I asked Martin for a description of Grass Track Racing, and here is his story. Thanks Martin.
Grass Track bicycle racing is, exactly as the name suggests, racing bicycles on grass tracks. Large photograph of "Perth Highland Games" 2003, attached. Crowd attendance at this meeting was 7000.
I am guessing here, but I would say that ever since bicycle racing became common place, racing them on grass tracks has been taking place. It is my opinion that the word "Path" in a Road/Path bicycle refers to a track and probably a grass one.
What is it and how does it work? Well, it is just like racing on a hard track, except that you will not have a sprinters line marked on the track. Mark out an oval track, any size you like, mark a finnish line and go racing.
In Britain there are different types of race meetings. England usually runs cycling only meetings, very much the same as any other cycling track meeting. Scratch races, points races, pursuits, team pursuits and occasionally sprints. There is a regular track league on grass in the city of Leeds, West Yorkshire.
Scotland has a long and well established tradition of Professional grass track racing. There has been a professional circuit of local multi sport "Games" for several hundreds of years. Often referred to as Highland games although in fact many are in the Lowlands of Scotland. These games include running, wrestling, jumping, dancing, tugs of war and of course throwing heavy objects. They also include cycle racing.
All the sports are run within the same grounds, so runners and cyclists will use the same track, with the dancing, jumping, sprinting and heavyweight events taking place in the centre. Most events are handicapped, in that competitors will be given a head start. Races are for cash prizes, collected from local sponsors and gate money, and can be quite large, up to as much as $4000 total prizes for cycling events at one "Games". There are 34 "Games" which promote cycle races from June to September each year, spread all over Scotland. All the tracks are different, ranging from about 400 metres to as little as 200 metres. Often flat, but can be on a slope, with varying qualities of surface. Common distances raced are 800, 1000, 1600, 3200, 6400, 8000 metres and Diel's (Devils or Elimination races). You might races as many as 7 times in one meeting, plus heats in the shorter distances.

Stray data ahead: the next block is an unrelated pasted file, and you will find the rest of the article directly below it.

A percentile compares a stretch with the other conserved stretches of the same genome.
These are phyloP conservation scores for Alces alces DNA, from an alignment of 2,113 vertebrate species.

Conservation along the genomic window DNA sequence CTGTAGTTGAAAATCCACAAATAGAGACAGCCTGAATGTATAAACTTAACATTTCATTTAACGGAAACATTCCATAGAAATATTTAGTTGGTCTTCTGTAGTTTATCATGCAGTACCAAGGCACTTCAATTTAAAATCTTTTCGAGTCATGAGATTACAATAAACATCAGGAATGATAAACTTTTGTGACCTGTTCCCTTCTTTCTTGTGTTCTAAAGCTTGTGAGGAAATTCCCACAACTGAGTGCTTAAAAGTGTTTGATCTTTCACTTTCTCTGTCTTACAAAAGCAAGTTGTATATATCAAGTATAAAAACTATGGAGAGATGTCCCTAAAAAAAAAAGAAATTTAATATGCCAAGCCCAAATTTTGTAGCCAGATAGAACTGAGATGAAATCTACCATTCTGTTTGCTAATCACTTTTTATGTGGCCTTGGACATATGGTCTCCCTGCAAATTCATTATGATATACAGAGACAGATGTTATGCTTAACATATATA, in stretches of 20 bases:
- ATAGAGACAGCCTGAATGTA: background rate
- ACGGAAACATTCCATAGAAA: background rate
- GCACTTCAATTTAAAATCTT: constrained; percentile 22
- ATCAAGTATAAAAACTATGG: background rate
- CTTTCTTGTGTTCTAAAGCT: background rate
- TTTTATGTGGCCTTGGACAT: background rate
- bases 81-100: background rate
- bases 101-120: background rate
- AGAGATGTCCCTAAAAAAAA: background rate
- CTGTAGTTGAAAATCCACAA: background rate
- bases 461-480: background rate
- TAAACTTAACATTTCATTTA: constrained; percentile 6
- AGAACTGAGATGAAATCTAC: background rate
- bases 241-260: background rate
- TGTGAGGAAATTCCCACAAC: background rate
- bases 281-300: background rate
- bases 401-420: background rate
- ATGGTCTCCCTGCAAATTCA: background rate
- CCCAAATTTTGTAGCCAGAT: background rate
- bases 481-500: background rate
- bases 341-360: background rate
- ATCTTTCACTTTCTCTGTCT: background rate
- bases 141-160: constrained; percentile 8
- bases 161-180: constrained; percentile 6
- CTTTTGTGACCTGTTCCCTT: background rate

All riders use brakeless bicycles with fixed gears. Tyres need to be slightly heavier or lightly studded depending on the condition of the track (it takes a lot of rain to cancel a meeting). Many riders use older steel road/ track frames with shallower angles and better clearance for heavier tyres. 165mm cranks are preferred for cornering clearances. Gearing depends very much on the track and race distance, most riders use a 48 chainring and have sprockets ranging from 13 to 22. Tyres need to be well affixed, especially tubulars, and often tape is wrapped around the rim and tyre to help them stay on. Cornering fast on a flat track on a fixed gear takes a little getting used to but is quite naturel once you have learned to relax, crashes are rare, but when racing for a living, competition can be strong!
Professional Grass track racing in Scotland is controlled by the Scottish Games Association www.highlandgames-sga.com. Look at the website for 2004 fixtures and information on how to enter. For England contact British Cycling.
Regards Martin Coopland, Scotland, www.BatesBicycles.com - REClassicBikes@aol.com